During the holiday season take a look at the state of your organization, reassess your goals, revise practices that could be more effective, and reinforce those that are working well. Armed with that information make a plan to improve 2011 over 2010. Outlined below are some things you can do to give your business/nonprofit a new life.
1. Write (or revisit) your business/strategic plan. You may already have a business/strategic plan in place, but with the uncertain economy it’s a good idea to revisit your goals and objectives for the next six months, the next year, the next five years. Make your plan a living document and update it at least quarterly, or even better, every month. It will help you stay on track and more easily adapt to changes.
2. Be known as an expert. You know you are an expert, but if you write, speak, and network like one people will automatically associate you with your niche. You’ll make a much greater impression as the speaker at an event than simply shaking hands and handing out business cards. Also, you can further build expert status by writing articles for publication, having your own newsletter, or starting a blog.
3. Define your niche. Many people feel that being more general about what they offer makes them more marketable. Often the opposite is true. Most people want to work with a specialist, and one of the best ways to stand out in a crowded market is to be very specific about what you do and who you do it for.
4. Become (or hire) a marketing expert. At core marketing means building relationships, being able to speak clearly about the benefits of your offerings, and having conversations with people who might need your products or services. Search the Web for tips, use Pinpoint to find expert help, and talk to other professionals about the marketing efforts that work best for them.
5. Follow-up with new contacts, maintain connections with current ones. You’ve likely collected numerous business cards, but what have you really done with them? Following up is critical to success. Consider these ways to keep your company in the front of people’s minds:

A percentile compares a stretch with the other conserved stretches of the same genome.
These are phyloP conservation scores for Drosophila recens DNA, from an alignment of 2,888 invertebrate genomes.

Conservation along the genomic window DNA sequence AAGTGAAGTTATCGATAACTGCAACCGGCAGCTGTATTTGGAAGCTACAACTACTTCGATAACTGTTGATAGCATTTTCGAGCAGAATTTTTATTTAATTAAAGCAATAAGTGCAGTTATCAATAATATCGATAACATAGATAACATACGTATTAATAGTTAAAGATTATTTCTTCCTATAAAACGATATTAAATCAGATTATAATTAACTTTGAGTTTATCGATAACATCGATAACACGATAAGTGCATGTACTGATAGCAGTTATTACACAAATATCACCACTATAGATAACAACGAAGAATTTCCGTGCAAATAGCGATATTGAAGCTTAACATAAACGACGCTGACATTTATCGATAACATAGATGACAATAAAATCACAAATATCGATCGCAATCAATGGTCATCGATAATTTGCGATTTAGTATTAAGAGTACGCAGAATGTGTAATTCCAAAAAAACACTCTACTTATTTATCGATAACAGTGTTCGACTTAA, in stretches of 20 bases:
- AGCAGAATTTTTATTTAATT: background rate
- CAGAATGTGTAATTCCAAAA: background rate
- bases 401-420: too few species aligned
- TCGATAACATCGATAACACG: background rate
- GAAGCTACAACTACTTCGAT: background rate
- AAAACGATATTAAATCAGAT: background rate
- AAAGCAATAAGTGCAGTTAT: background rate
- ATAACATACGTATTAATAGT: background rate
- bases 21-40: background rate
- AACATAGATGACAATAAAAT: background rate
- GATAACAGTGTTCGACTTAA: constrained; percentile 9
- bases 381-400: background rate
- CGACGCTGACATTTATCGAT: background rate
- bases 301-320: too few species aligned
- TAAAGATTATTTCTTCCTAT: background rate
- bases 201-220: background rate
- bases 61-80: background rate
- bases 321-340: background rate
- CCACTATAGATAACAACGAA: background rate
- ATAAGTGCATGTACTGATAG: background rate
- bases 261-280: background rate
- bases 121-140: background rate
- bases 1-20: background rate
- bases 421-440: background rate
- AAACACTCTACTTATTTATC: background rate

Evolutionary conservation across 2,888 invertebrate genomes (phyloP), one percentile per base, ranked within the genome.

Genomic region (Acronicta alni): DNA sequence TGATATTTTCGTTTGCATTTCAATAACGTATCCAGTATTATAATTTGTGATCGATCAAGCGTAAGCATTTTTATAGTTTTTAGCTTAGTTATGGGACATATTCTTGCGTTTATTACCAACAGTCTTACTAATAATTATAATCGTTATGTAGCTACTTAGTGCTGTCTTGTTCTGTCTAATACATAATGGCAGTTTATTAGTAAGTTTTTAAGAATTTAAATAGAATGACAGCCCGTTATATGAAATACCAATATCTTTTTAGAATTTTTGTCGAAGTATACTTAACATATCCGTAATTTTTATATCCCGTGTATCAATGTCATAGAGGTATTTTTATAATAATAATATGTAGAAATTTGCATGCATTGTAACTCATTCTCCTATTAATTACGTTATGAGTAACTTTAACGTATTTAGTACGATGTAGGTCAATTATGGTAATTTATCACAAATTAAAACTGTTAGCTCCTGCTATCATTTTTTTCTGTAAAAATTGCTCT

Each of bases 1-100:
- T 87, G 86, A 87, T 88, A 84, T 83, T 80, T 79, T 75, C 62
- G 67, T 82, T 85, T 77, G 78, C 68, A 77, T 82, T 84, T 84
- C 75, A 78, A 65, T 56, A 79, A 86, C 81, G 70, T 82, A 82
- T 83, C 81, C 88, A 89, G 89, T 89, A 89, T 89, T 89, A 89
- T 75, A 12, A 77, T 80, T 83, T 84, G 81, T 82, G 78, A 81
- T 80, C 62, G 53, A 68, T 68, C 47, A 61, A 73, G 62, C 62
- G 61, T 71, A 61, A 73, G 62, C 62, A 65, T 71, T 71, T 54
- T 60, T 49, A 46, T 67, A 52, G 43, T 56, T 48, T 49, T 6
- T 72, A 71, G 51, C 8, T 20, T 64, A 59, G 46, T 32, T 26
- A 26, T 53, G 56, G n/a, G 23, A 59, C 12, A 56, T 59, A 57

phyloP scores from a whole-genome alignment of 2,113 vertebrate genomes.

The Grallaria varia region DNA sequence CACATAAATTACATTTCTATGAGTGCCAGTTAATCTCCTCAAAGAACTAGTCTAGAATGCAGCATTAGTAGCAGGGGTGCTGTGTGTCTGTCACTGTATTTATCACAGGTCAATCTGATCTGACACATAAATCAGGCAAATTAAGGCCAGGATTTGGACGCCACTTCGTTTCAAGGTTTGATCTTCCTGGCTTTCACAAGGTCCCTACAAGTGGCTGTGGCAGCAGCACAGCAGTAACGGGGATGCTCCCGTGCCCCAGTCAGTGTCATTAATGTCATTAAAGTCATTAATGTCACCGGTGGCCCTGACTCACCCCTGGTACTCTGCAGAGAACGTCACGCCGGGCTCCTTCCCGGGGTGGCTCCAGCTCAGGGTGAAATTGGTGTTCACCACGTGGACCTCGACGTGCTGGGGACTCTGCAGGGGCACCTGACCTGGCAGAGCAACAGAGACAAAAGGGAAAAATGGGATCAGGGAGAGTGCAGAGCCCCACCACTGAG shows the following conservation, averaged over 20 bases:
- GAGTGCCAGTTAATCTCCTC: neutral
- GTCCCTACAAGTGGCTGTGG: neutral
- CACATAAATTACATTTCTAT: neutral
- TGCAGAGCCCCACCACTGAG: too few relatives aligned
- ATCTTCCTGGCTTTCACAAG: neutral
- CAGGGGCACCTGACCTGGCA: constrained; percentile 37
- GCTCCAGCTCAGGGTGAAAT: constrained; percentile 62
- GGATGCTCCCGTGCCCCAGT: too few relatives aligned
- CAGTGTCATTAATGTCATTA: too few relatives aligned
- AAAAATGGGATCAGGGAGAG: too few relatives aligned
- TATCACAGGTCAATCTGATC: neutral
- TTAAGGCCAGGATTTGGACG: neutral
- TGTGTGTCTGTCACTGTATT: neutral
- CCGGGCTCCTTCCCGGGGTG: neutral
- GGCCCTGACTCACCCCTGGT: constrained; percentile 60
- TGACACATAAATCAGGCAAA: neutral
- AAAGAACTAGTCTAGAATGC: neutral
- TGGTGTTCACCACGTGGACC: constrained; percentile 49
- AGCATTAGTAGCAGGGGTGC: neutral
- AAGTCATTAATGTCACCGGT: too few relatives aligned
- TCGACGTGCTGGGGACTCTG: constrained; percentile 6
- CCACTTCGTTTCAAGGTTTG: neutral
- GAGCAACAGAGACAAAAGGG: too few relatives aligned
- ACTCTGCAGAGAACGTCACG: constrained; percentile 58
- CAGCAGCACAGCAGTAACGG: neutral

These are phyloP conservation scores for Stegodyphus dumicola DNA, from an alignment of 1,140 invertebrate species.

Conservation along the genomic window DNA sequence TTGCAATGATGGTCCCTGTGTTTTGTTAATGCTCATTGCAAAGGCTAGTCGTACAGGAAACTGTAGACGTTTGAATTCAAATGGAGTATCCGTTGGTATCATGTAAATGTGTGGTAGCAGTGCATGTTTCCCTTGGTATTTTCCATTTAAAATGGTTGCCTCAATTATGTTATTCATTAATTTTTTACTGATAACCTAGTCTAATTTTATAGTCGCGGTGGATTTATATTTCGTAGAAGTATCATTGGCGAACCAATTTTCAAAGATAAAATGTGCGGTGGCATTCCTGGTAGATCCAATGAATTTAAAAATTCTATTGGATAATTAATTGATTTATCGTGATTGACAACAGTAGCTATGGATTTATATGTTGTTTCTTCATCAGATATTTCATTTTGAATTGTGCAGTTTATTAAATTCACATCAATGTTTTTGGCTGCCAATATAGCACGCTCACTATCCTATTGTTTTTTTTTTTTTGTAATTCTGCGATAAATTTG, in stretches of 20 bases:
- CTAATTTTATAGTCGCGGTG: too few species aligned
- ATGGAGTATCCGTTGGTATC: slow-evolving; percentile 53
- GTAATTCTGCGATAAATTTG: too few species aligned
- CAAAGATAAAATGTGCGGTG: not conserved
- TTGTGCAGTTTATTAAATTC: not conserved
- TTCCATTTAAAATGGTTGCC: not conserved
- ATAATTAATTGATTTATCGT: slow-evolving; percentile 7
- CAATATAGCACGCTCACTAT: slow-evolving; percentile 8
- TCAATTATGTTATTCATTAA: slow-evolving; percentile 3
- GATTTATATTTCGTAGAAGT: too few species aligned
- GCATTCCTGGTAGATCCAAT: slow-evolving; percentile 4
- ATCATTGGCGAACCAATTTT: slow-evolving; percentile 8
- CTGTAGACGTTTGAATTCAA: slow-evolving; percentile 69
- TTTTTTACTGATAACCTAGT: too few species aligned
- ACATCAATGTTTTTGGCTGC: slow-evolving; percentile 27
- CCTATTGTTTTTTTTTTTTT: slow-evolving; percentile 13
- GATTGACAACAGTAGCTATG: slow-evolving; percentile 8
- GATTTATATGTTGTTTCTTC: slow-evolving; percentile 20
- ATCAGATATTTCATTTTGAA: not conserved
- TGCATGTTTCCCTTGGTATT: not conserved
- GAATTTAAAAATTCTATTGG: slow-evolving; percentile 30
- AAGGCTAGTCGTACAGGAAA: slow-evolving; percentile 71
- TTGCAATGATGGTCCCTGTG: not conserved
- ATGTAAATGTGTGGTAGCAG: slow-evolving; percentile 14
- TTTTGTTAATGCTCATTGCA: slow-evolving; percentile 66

*Send individual e-mails recalling specifics of your conversation with an invitation to visit your Web site.
*Invite contacts to periodic open houses to see what you do firsthand.
*Distribute a newsletter or blog that builds your reputation as an expert.
*Promote special offers to pique contact interest in what you offer.
6. Provide information in addition to your offerings. Build trust by providing clear, succinct information about your products and services, with emphasis on the benefits and your expertise in meeting those needs. Providing helpful tips on your Web site where appropriate establishes your credibility and helps customers see how what you do can provide value to them.
7. Keep prices competitive, offer incentives. Everyone is looking for a deal these days. Whether it’s reducing your prices, offering something free as incentive on your Web site, or providing additional services, doing something above just selling your product or service can give you an edge on your competitors.
8. Promote results and benefits, not processes. Most people don’t care how you help them reach their goals, as long as you do it with integrity, efficiency, and within their budget. Instead of talking about how you work, be clear about your expertise and the changes people can expect from working with you. Get into the habit of asking clients for testimonials and referrals and consider writing (or hiring someone to write) case studies on successful engagements you’ve had. The most effective promotion comes from satisfied customers.
The original article, “8 Ways to Jump Start Your Business in 2009” was posted on Microsoft Pinpoint January 8, 2009. I have edited a just a bit to include the nonprofit sector. All of the above information is applicable for any industry.
Wishing you much success.